- Kespry announced that its Drone 2.0 flies two times as long, covers two times the ground area, and has two times the wind resilience due to airframe, battery, and flight system improvements.
- UAV flight time of the Drone 2.0 has increased to 30 minutes-plus, allowing air coverage of up to 150 acres at a 400-foot altitude.
- Despite the lighter airframes, the micro UAVs are able to operate in 25-mph sustained winds with up to 35-mph wind gusts.
In June, the Department of Transportation’s Federal Aviation Administration implemented the first regulations on the commercial use of drones and UAVs, in part to help catalyze economic growth that it estimates at $82 billion while creating more than 100,000 new jobs over the next 10 years.
The regulations require pilots to keep drones within a visual line of sight and allow for daylight and twilight operations with anti-collision lights. They prohibit flights over unprotected people on the ground "who aren’t directly participating in the operation." That’s good news for commercial and industrial job sites, where all construction workers can be considered participants in the operation.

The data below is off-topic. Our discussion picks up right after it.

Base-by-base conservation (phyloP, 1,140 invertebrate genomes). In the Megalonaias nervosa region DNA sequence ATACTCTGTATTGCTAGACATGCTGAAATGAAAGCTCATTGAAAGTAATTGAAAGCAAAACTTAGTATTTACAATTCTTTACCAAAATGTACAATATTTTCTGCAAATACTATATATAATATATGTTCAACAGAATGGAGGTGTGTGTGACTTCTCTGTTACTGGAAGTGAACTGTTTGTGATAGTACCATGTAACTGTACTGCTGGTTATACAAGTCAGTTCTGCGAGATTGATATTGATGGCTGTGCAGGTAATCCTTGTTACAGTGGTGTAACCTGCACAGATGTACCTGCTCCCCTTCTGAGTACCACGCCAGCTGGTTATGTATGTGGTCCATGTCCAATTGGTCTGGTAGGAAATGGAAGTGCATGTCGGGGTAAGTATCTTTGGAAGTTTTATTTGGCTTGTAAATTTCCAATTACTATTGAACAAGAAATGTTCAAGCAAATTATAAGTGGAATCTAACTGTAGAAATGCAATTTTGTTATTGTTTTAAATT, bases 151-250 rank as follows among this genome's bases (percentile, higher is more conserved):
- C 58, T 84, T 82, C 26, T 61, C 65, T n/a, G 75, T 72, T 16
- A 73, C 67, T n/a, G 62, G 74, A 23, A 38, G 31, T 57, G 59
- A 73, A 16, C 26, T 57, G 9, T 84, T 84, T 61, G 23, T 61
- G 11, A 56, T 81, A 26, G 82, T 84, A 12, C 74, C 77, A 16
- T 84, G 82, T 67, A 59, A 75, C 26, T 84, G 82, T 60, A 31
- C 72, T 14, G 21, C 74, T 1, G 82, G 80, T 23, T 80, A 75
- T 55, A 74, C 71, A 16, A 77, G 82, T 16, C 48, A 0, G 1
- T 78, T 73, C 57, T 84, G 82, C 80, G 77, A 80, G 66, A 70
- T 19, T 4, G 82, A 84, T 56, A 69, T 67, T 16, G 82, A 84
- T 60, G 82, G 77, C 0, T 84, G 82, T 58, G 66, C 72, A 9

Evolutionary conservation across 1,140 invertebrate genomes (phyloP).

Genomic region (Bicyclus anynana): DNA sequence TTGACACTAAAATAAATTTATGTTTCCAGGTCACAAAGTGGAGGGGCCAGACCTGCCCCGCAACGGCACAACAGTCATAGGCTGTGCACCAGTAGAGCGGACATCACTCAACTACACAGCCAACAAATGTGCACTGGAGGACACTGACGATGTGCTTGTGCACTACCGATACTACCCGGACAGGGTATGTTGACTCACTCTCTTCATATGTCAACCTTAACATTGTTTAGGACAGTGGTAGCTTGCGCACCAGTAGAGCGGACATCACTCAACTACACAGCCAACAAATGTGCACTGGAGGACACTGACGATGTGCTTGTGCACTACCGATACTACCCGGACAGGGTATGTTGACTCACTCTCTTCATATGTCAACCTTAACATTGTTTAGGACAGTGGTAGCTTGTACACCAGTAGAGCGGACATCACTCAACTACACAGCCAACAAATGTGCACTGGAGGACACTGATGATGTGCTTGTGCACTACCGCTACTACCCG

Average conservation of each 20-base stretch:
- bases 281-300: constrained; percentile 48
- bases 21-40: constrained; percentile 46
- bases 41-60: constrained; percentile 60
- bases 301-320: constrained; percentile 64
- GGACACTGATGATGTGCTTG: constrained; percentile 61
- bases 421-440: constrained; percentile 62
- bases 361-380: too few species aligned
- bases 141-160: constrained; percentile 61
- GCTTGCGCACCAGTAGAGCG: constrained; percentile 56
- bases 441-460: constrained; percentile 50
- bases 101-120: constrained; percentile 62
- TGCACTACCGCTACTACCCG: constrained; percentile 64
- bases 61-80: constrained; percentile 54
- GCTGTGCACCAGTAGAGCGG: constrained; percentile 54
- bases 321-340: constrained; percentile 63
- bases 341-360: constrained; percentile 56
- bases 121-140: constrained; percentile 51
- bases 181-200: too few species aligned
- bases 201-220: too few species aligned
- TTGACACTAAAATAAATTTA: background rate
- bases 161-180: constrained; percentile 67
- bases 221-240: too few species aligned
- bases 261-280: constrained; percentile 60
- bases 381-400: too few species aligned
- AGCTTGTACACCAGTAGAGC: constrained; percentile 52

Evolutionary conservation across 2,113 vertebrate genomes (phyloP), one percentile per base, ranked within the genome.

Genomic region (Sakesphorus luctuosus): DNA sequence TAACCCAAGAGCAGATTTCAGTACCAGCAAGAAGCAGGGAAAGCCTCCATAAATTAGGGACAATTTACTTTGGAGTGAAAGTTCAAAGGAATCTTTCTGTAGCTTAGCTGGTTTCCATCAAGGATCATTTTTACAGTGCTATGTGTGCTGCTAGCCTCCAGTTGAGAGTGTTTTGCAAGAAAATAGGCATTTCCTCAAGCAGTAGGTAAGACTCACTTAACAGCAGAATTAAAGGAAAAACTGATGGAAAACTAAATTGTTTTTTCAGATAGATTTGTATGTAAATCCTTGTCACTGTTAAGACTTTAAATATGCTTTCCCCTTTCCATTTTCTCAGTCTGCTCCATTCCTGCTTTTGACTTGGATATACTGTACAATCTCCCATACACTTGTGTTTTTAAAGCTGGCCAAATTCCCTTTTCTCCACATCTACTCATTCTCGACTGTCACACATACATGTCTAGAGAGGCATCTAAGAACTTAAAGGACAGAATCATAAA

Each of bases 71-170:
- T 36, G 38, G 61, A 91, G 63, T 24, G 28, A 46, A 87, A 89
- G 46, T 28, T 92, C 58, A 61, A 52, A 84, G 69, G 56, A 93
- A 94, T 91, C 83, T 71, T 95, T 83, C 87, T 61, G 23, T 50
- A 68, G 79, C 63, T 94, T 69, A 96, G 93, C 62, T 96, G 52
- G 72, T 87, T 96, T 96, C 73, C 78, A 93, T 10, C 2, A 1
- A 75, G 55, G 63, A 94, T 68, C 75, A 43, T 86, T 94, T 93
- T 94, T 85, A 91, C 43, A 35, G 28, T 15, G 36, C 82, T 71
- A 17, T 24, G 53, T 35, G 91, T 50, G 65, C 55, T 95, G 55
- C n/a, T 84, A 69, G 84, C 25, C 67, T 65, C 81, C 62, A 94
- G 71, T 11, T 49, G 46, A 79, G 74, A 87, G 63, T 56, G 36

Before the new rules were released, drones were already flying over many construction sites on the sly, but the FAA’s regulation largely opened up the industry to drone flights for surveying, project management and analysis, safety monitoring and inspection, and even materials transfer.
Development of smaller, longer-flight drones with larger coverage areas may be an indication of the types of applications where UAVs find quick traction in the construction industry. With the regulations opening up job site airspace, accelerated use of drone technology is likely to drive further functionality enhancements as users test the limits of their UAVs. To that end, the FAA offers a process to waive some restrictions when an operator proves the proposed flight will be conducted safely under said waiver.